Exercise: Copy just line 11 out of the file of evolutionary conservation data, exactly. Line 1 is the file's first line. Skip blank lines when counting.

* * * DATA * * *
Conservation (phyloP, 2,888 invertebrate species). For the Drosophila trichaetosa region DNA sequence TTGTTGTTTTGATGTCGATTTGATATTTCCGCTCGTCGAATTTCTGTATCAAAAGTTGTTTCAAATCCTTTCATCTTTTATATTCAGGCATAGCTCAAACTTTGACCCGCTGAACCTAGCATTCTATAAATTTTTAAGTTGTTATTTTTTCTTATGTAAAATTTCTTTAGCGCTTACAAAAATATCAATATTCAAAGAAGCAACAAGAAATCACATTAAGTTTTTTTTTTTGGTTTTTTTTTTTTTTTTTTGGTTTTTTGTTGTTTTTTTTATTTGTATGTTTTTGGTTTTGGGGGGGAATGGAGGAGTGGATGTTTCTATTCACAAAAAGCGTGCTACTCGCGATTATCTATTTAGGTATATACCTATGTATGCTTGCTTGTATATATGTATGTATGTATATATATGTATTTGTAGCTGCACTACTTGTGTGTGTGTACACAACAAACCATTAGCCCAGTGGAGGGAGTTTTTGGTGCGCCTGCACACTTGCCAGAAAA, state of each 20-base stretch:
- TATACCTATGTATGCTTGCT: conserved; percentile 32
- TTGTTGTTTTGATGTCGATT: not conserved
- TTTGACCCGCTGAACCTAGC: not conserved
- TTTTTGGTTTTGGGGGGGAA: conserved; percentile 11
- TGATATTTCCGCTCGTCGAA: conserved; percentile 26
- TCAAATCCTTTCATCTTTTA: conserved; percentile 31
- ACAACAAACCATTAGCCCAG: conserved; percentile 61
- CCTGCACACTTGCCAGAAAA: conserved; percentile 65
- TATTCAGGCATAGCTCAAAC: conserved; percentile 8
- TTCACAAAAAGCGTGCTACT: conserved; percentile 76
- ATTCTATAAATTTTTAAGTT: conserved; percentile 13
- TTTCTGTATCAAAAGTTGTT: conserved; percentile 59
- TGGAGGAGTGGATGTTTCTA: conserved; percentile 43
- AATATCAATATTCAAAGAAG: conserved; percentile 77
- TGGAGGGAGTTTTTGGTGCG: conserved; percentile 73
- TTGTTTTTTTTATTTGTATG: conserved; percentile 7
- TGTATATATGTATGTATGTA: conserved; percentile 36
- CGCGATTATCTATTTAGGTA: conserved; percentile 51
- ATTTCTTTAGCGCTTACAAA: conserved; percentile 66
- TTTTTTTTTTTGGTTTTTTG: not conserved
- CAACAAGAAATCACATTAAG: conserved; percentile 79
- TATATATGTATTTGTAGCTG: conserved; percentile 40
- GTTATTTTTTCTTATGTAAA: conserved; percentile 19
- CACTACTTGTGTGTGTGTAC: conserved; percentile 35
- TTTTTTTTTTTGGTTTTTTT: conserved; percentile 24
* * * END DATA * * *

- TTCACAAAAAGCGTGCTACT: conserved; percentile 76